Paleo advocates like to use the term “ancestral health,” but I’m going to burst some bubbles and point out why that term is an oxymoron.

First, let’s start off with the most shocking revelation that is something everyone who wants to lose weight must understand. You ready? This is the most important part of this post. Here goes.

Starvation has killed more people throughout human history than any other cause.

Has that sunk in? Good, because what it means is that our ancestors had no sense of moderation, and with damn good reason. Being a glutton is a major survival skill. When you spend a lot of time starving, and for a brief period of time there is an ample supply of food, you eat until you’re ready to burst in order to put on as much fat stores as you can in order to survive the next famine. This is a well-studied phenomenon called post-starvation hyperphagia. Just FYI, “hyperphagia” means “pigging out.”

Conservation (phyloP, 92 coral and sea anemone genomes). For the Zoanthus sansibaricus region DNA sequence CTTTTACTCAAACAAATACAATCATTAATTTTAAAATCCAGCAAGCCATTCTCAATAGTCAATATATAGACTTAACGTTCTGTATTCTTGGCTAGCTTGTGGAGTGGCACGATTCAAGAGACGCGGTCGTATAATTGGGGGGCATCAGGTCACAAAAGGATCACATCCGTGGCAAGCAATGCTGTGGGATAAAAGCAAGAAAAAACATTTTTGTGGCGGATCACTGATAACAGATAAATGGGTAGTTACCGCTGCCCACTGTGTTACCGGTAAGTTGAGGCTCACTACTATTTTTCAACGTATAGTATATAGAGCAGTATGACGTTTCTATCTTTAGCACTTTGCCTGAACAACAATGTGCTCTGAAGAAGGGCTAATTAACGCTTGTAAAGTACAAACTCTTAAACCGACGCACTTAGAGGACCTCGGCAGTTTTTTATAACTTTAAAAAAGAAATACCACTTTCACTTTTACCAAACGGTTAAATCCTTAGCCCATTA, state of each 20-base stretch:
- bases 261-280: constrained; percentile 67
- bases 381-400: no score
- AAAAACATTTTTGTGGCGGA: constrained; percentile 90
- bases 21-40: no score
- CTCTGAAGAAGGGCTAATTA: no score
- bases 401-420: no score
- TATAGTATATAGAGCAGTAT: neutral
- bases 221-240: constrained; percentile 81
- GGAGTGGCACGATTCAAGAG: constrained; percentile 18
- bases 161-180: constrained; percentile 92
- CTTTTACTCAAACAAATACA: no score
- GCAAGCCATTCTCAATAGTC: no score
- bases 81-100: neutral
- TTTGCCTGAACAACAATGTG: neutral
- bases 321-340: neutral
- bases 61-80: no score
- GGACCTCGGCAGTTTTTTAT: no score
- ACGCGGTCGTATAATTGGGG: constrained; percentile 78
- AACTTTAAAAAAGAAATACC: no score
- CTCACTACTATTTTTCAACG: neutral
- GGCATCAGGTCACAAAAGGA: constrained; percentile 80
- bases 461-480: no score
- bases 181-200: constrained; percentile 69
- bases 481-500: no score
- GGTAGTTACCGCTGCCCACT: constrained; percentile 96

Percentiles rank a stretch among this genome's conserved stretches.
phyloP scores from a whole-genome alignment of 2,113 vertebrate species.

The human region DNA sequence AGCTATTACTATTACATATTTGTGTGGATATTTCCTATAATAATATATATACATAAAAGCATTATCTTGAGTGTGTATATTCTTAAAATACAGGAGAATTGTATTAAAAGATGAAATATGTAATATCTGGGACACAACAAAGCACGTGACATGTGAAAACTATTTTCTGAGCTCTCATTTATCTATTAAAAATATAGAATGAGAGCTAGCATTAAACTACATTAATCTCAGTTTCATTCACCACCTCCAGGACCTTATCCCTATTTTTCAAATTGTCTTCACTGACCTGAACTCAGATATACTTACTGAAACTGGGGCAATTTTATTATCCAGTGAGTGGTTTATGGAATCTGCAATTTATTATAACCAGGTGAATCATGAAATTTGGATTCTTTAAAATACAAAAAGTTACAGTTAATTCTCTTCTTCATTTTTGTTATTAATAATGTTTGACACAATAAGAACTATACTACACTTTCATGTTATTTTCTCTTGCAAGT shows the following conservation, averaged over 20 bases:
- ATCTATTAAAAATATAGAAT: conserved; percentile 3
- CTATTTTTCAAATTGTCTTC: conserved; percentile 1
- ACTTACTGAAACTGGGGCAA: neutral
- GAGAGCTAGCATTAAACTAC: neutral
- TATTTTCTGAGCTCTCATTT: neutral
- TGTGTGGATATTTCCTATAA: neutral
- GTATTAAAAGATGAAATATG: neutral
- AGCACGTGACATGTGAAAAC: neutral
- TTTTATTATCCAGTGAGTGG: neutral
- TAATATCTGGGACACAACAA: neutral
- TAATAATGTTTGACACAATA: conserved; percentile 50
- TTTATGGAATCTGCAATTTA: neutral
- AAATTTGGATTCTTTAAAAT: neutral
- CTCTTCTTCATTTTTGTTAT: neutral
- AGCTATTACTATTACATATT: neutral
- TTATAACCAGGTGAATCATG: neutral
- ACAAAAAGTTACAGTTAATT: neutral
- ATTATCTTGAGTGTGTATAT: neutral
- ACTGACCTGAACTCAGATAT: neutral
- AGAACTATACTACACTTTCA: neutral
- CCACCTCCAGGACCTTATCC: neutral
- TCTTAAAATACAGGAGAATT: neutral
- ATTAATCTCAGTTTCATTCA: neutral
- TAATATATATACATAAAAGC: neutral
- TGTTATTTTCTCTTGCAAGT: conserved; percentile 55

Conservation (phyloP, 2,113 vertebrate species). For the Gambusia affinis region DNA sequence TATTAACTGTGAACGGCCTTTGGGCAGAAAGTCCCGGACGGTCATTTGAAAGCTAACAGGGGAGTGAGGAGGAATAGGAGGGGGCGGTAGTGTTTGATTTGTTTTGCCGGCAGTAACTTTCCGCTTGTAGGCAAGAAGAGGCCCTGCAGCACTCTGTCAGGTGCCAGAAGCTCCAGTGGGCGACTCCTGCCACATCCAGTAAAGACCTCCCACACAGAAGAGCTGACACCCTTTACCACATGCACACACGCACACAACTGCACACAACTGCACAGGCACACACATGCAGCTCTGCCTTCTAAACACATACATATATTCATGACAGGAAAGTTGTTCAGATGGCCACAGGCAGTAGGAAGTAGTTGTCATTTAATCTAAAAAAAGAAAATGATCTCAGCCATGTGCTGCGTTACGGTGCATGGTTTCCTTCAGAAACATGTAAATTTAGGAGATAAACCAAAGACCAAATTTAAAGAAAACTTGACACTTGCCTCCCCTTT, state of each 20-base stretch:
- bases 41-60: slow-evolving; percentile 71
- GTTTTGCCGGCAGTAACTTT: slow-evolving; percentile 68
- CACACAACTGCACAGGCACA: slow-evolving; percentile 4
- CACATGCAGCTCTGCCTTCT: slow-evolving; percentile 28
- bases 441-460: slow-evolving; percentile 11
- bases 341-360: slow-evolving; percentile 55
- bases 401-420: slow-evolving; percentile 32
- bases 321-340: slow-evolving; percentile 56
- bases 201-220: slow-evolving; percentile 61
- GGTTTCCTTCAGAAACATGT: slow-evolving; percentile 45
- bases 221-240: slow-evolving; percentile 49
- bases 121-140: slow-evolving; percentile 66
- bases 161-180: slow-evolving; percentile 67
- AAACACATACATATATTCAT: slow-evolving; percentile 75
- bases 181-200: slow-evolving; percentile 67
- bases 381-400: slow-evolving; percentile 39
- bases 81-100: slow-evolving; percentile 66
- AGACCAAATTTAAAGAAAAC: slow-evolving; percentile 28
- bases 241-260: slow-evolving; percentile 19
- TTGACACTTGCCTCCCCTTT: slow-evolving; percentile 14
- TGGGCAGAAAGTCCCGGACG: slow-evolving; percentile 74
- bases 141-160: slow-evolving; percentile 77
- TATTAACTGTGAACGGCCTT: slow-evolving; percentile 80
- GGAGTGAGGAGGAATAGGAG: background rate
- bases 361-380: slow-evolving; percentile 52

And not only that, but you went for the highest calorie stuff you could find. Green leafy vegetables were a last resort. If something sugary or fatty was around, you gobbled that stuff down like it was antidote to fast-acting poison. All you wanted was a metric shit-ton of calories in order to survive long enough to procreate.